The state in which I physically reside is neither the state in which I register my cars, nor the state in which I am a resident (driver’s license and vote). Don’t worry, as an active duty member of the military that’s perfectly legal. Fortunately, although the state in which I physically reside doesn’t look favorably on registering cars from which the VIN has been removed, my other state doesn’t care as much. In fact, it’s stunningly easy to get a state-issued VIN, especially when a car is being rebuilt from parts from lots of other vehicles. After I conveyed this to him, he was on board with giving me an as-is bill of sale for a pile of car parts sans VIN and he sold it to me for peanuts.

Just like that, and still very much in accordance with the deal between me and my spouse, we now owned six cars. Well, our kids said we owned 5.5 cars as it’s a bit of a stretch to call the FJ an entire car. (And, spoiler alert, it’s actually our seventh – 6.5th? – vehicle as we quite-unexpectedly-yet-still-in-line-with-our-deal purchased another car between buying the Miata and FJ40, but that’s a story for another day.)

Josh Arakes

With the closing on Chad’s house looming we had to remove it from the property pretty quickly but there were five obstacles. Two of the drum brakes were dragging and three of the tires were flat-spotted to the point of being square. Let’s not dismiss the fact that it wasn’t actually an automotive automobile (see: engine, lacking an). The tires could be easily addressed, but I didn’t have time to do the tires and troubleshoot the brakes before it had to be moved, especially since the dragging brakes meant I couldn’t just hook it up behind my LX470 and tow it the 25+ miles home.

One week ago today, and three days after buying it, I drove to Chad’s house after work with four jack stands, some tools, and a can of PB Blaster. All 24 lug nuts came off ridiculously easy, no Blaster required. Leaving the FJ on jack stands only partially sunken in the dirt, I drove off in search of tires. When I called earlier that day, the tire shop I normally go to told me they likely had used tires that would fit but wouldn’t actually look until I got there. Naturally, when I arrived they didn’t have any, nor did the shady used tire place around the corner; somehow, the person behind the counter of said shady establishment knew off the top of their nugget they didn’t have any that would work amongst the giant stacks of tires all over the place. A quick google search and phone call later and I was driving across town to buy four 31×10.5×15 used “Americus” brand tires that really were in good shape.

After I arrived and chatted with the dudes, they realized the person (me) who had called 20 mins before was not the same as the person who called about them yesterday, meaning they were on the verge of selling the tires out from under the person who first called about them. A quick side conversation later they decided to sell them to the person standing there with cash in hand. Well, technically I had to walk across the street to hit up an ATM in the sketchiest liquor store I’ve ever been in, but whatevs.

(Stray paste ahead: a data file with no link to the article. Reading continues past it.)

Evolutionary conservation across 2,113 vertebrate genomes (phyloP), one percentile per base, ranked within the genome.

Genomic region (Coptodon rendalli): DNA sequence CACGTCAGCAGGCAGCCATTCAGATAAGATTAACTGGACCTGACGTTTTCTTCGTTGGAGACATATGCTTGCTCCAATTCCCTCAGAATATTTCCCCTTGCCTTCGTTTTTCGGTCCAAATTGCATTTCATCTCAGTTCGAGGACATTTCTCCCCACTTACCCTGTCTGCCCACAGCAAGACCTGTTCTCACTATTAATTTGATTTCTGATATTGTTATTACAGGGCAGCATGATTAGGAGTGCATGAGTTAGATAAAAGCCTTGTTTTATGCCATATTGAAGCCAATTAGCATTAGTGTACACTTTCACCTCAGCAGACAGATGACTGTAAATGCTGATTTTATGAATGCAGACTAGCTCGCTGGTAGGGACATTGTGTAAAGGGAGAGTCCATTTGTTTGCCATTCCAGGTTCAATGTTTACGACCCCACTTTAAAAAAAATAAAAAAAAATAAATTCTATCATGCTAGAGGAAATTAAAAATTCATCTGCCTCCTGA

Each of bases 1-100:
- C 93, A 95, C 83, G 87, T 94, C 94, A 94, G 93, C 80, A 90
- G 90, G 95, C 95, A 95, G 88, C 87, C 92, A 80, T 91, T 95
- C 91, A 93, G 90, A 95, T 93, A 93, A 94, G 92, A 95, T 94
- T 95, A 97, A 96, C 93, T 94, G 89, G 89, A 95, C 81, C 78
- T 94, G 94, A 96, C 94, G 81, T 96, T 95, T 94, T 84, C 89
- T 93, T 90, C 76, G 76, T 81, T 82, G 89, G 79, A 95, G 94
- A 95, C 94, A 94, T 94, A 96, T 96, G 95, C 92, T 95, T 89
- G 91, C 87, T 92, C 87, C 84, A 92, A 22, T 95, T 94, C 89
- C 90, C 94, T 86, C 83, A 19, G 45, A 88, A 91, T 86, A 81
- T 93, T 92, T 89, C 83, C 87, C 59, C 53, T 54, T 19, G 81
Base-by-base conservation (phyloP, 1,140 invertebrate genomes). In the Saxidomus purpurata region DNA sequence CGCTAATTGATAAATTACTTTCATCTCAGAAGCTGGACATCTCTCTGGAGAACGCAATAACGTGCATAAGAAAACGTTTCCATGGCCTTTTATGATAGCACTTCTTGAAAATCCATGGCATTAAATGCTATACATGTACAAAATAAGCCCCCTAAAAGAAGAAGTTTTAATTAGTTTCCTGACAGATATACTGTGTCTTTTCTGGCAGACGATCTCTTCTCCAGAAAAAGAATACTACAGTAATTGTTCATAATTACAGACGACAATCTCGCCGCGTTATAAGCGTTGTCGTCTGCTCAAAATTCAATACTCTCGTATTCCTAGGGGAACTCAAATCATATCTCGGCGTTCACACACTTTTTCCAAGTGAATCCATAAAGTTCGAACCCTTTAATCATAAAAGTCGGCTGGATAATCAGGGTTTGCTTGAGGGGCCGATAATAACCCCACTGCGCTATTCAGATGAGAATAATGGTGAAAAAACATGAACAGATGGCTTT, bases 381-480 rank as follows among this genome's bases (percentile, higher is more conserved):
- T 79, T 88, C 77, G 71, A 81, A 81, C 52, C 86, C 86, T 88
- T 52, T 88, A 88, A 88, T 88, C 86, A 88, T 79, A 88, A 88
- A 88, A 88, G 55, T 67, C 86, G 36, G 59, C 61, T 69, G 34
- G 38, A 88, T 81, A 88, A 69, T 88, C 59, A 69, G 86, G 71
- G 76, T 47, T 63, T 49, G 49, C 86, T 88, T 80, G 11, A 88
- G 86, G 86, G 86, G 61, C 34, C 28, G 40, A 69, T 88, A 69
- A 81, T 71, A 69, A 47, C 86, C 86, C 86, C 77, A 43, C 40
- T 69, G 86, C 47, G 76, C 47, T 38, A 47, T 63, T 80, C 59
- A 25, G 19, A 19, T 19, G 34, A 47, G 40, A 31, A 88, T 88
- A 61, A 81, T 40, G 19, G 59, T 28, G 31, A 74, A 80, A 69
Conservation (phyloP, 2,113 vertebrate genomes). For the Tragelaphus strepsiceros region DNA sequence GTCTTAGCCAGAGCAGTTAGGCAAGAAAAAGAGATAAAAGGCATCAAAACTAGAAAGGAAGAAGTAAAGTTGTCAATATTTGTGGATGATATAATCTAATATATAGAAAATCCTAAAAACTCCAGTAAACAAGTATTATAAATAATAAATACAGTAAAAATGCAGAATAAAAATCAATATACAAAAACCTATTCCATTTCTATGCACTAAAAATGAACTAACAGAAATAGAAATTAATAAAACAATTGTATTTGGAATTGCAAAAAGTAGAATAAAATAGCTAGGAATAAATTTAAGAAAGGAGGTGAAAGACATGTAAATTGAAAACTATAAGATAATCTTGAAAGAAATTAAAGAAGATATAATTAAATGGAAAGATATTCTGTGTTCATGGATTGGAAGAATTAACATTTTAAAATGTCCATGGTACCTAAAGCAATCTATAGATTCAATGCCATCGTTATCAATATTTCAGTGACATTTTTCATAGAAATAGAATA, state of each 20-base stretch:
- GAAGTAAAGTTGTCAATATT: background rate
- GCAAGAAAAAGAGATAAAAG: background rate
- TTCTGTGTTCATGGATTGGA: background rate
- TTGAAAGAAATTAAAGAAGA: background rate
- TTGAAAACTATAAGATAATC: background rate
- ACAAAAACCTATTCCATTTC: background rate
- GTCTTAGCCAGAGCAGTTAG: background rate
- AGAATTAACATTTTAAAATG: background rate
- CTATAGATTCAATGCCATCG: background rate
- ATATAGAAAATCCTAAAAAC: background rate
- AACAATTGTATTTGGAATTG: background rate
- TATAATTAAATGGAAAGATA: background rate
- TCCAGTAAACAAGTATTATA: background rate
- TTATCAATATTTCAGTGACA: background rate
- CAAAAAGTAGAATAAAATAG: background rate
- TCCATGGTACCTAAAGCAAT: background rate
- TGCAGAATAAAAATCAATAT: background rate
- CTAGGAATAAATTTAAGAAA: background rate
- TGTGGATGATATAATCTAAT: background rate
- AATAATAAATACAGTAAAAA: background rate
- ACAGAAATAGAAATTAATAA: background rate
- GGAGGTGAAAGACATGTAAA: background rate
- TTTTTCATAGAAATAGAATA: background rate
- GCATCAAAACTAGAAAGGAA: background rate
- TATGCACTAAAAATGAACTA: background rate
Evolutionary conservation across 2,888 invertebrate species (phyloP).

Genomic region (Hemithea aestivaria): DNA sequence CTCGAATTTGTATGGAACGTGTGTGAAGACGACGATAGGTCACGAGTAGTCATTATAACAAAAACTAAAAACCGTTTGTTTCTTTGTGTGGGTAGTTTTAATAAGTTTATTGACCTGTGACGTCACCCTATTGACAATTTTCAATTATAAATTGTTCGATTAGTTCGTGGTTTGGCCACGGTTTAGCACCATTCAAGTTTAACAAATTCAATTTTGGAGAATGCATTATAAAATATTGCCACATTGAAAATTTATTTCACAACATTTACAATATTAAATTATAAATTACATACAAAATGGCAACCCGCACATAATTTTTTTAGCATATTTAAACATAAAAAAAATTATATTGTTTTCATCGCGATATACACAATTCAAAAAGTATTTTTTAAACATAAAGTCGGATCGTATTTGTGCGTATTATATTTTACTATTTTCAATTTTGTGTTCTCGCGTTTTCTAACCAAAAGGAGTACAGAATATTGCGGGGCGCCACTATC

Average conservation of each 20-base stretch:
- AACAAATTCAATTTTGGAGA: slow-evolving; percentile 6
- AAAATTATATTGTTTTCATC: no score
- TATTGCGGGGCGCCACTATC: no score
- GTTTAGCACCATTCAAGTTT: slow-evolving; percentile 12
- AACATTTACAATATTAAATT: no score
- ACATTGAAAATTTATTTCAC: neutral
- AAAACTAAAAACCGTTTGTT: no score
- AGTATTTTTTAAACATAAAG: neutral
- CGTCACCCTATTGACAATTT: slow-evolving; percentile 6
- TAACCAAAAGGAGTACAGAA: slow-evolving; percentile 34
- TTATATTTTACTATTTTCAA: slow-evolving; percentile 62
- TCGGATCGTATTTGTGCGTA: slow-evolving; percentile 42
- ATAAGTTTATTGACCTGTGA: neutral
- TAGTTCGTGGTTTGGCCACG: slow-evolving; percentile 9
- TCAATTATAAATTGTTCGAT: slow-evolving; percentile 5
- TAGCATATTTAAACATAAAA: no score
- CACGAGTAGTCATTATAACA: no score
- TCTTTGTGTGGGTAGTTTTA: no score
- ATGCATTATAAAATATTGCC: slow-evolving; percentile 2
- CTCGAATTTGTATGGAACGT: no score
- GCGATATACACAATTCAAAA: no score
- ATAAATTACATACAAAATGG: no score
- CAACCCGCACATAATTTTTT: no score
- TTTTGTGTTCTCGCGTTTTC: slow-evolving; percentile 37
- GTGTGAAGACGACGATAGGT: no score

When I opened the back of my beloved Odyssey to get the FJ’s existing wheels and tires out, the dudes totally cracked up at their squareness. I told them I didn’t need the new-to-me tires balanced or anything as it was for a rolling chassis and not driving on the road; I just wanted the old ones off and the new ones on. Turns out, tire changing machines don’t work as well when the tires are square. They were forced to cut the worst tire off the rim. 15 minutes and $280 later, I was on my way back to Chad’s. Not going to lie, the FJ looked much better on regular tires and it’s clear that 33s, if not larger, will fit for sure.

Josh Arakes

Two days later I returned with a UHaul auto trailer and, with the help of Chad’s lifted and highly capable Jeep, winched the FJ onto the trailer and drove it home. After work the next day, much like with the Miata, I headed off 500+ miles to my in-law’s to deposit the FJ on their back lot (another spousal agreement was the FJ wouldn’t travel with us when we move 1,000+ miles this summer as the on-base house at our new location won’t support 5+ cars). I planned to make a joke about the high gas prices, but #PresentDay me is now jelly of the then-“insane” prices of just four days ago.

I had hoped to sneak in and out before a forecasted snowstorm hit, but I was too slow. Hoping not to pull an empty auto trailer home through the snow, I called UHaul to turn my 1,000+ mile “in-town” auto trailer rental into a one-way rental. The price they quoted me was over $1,100, not including tax, which was more than I’d paid for the FJ and $900 over the in-town price, so I deadheaded her home.

Josh Arakes

Since I won’t really be able to work on the FJ over the next 2+ years, I’ll spend the time getting ideas from iH8MUD and acquiring parts. When I restored my grandfather’s Jeepster I made it too nice and I won’t make the same mistake here. My plans at this point are to keep the patina intact, not worry about keeping it stock, drop a giant motor (LS?) in it, and throw on massive tires. Even considering how long it sat and the pieces it’s missing, it’s actually in really good shape, the metal that’s there is straight, and there’s not much rust (not enough to worry about at all).

It happens on (thankfully rare) occasions that pieces of airplane fall off in flight and end up in someone’s yard. Other retired airplane bits can be salvaged and turned into beautiful furniture or just purchased that way (google “HU-16 Albatross wing desk” for an example); others, like the parts gifted to me and Suave, are obtained through happenstance and good fortune. I’ve seen automobile-themed yard “art” that looks cool and some that just looks sad and neglected. Having proverbially fallen from the sky into our laps, the FJ40 will hopefully be a fancy piece of yard art for a couple years before being turned into an ear-popping patina projectile. All in accordance with our deal, naturally!

Karen J. Simmons